ThreadPoolExecutor

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Example

A common Executor used is the ThreadPoolExecutor, which takes care of Thread handling. You can configure the minimal amount of Threads the executor always has to maintain when there's not much to do (it's called core size) and a maximal Thread size to which the Pool can grow, if there is more work to do. Once the workload declines, the Pool slowly reduces the Thread count again until it reaches min size.

ThreadPoolExecutor pool = new ThreadPoolExecutor(
    1,                                     // keep at least one thread ready, 
                                           // even if no Runnables are executed
    5,                                     // at most five Runnables/Threads
                                           // executed in parallel
    1, TimeUnit.MINUTES,                   // idle Threads terminated after one
                                           // minute, when min Pool size exceeded
    new ArrayBlockingQueue<Runnable>(10)); // outstanding Runnables are kept here

pool.execute(new Runnable() {
    @Override public void run() {
        //code to run
    }
});

Note If you configure the ThreadPoolExecutor with an unbounded queue, then the thread count will not exceed corePoolSize since new threads are only created if the queue is full:

ThreadPoolExecutor with all parameters:

ThreadPoolExecutor(int corePoolSize, int maximumPoolSize, long keepAliveTime,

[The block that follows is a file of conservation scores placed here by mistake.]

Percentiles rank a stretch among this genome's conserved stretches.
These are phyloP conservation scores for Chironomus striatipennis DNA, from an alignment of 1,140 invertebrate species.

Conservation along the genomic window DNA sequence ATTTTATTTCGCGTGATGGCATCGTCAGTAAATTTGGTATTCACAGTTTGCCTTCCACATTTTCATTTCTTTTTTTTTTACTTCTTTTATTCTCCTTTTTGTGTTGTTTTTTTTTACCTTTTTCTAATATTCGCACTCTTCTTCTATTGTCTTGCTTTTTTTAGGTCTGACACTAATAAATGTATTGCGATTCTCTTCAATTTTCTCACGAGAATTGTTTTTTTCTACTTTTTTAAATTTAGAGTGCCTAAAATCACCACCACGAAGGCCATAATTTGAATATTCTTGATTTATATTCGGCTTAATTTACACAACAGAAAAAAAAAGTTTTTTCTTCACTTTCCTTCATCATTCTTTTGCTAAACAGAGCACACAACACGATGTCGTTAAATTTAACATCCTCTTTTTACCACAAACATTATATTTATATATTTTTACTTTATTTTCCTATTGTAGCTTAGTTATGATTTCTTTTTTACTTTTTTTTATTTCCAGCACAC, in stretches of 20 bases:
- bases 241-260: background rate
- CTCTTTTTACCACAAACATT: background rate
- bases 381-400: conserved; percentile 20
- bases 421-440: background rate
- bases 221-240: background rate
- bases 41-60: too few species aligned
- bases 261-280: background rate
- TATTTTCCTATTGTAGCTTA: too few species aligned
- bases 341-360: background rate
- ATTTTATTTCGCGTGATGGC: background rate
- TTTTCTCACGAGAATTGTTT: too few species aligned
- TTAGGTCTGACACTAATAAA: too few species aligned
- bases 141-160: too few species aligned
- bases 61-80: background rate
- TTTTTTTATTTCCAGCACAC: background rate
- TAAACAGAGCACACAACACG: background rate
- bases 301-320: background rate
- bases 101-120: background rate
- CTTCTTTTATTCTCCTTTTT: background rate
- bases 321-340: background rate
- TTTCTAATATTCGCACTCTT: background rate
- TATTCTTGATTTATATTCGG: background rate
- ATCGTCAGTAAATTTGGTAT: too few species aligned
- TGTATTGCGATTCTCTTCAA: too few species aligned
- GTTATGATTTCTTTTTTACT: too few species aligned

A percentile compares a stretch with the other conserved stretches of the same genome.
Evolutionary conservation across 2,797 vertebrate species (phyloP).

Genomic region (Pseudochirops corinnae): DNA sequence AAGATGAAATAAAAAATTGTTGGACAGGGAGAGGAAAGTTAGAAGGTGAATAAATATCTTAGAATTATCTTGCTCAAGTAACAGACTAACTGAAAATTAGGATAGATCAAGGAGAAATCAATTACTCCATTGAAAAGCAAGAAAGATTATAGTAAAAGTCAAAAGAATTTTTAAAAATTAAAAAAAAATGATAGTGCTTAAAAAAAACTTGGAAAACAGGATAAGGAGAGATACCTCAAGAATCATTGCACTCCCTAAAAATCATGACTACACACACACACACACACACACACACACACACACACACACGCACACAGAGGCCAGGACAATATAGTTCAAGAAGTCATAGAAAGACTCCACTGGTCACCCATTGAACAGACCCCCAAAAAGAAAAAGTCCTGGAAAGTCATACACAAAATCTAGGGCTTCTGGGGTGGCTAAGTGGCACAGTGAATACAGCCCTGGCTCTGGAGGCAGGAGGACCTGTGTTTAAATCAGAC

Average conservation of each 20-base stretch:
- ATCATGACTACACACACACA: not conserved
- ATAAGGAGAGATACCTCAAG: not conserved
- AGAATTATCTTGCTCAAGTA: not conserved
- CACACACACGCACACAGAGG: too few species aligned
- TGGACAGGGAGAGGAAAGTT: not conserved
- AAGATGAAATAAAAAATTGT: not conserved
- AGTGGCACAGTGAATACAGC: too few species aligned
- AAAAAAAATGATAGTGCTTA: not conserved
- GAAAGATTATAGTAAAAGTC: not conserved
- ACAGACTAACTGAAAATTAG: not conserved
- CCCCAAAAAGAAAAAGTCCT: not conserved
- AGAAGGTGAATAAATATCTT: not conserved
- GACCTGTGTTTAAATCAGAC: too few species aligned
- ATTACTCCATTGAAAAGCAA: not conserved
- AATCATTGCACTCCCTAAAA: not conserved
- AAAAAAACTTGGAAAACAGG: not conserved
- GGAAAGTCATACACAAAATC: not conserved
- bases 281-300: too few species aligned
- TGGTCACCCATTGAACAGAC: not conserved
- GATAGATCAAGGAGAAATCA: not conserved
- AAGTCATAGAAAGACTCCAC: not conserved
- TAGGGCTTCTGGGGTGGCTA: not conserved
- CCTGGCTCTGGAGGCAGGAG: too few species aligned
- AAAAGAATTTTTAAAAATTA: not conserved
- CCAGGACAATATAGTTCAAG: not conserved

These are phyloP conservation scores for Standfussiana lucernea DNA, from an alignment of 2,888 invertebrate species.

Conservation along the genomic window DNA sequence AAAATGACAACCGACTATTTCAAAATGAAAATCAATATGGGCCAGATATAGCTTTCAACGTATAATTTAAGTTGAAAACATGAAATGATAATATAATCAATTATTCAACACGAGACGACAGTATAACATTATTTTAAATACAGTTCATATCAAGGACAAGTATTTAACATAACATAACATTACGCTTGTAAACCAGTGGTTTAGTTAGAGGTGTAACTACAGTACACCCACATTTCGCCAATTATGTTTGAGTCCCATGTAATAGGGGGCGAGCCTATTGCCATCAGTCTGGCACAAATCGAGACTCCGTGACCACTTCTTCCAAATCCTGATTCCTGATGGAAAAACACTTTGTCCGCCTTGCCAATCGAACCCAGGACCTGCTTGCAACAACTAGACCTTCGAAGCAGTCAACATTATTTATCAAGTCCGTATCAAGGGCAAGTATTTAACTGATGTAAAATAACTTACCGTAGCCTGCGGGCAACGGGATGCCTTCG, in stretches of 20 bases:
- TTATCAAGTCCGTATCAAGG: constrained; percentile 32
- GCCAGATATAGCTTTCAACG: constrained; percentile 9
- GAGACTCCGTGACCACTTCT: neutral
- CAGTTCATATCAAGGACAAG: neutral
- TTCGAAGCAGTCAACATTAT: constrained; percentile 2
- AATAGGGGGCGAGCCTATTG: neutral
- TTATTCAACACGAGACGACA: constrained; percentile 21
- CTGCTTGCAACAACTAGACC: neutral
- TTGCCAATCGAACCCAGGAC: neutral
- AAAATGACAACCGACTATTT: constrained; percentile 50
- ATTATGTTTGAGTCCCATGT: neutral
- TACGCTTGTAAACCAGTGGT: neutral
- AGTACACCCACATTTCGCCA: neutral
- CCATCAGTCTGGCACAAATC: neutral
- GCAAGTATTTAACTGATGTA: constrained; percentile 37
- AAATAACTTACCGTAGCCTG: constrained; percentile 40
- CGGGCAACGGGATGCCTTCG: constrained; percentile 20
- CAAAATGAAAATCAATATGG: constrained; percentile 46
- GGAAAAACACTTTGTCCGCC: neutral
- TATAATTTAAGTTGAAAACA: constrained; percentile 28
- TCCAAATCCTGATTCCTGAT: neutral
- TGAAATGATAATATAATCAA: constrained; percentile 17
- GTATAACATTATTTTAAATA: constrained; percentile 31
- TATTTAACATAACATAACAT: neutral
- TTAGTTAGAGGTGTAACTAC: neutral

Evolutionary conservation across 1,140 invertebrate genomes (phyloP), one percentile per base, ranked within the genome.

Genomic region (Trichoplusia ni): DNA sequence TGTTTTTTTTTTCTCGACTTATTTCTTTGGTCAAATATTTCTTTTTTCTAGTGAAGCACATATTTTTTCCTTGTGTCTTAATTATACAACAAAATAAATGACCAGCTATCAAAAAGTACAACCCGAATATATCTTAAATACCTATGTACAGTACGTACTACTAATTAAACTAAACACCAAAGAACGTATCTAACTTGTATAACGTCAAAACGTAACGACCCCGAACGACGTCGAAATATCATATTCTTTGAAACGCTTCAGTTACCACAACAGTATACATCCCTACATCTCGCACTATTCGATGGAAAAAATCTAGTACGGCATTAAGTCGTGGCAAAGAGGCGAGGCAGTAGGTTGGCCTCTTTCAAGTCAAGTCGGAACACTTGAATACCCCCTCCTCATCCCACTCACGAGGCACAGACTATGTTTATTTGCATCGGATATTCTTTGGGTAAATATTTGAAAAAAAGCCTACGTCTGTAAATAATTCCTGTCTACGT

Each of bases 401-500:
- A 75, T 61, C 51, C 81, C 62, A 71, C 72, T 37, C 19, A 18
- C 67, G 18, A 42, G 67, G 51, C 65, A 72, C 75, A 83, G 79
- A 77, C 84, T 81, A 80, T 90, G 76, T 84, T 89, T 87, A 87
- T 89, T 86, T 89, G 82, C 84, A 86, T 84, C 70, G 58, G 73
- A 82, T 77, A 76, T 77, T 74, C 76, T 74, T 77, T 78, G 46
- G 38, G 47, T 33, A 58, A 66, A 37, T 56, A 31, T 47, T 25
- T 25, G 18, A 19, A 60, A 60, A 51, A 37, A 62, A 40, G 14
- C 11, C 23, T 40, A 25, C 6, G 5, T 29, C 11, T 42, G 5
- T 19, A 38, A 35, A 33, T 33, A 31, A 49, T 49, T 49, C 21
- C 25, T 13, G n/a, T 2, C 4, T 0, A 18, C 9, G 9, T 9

TimeUnit unit, BlockingQueue<Runnable> workQueue, ThreadFactory threadFactory,
RejectedExecutionHandler handler)

from JavaDoc

If there are more than corePoolSize but less than maximumPoolSize threads running, a new thread will be created only if the queue is full.

Advantages:

  1. BlockingQueue size can be controlled and out-of-memory scenarios can be avoided. Application performance won't be degraded with limited bounded queue size.

  2. You can use existing or create new Rejection Handler policies.

    1. In the default ThreadPoolExecutor.AbortPolicy, the handler throws a runtime RejectedExecutionException upon rejection.

    2. In ThreadPoolExecutor.CallerRunsPolicy, the thread that invokes execute itself runs the task. This provides a simple feedback control mechanism that will slow down the rate that new tasks are submitted.

    3. In ThreadPoolExecutor.DiscardPolicy, a task that cannot be executed is simply dropped.

    4. In ThreadPoolExecutor.DiscardOldestPolicy, if the executor is not shut down, the task at the head of the work queue is dropped, and then execution is retried (which can fail again, causing this to be repeated.)

  3. Custom ThreadFactory can be configured, which is useful :

    1. To set a more descriptive thread name
    2. To set thread daemon status
    3. To set thread priority

Here is a example of how to use ThreadPoolExecutor

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2017-01-29
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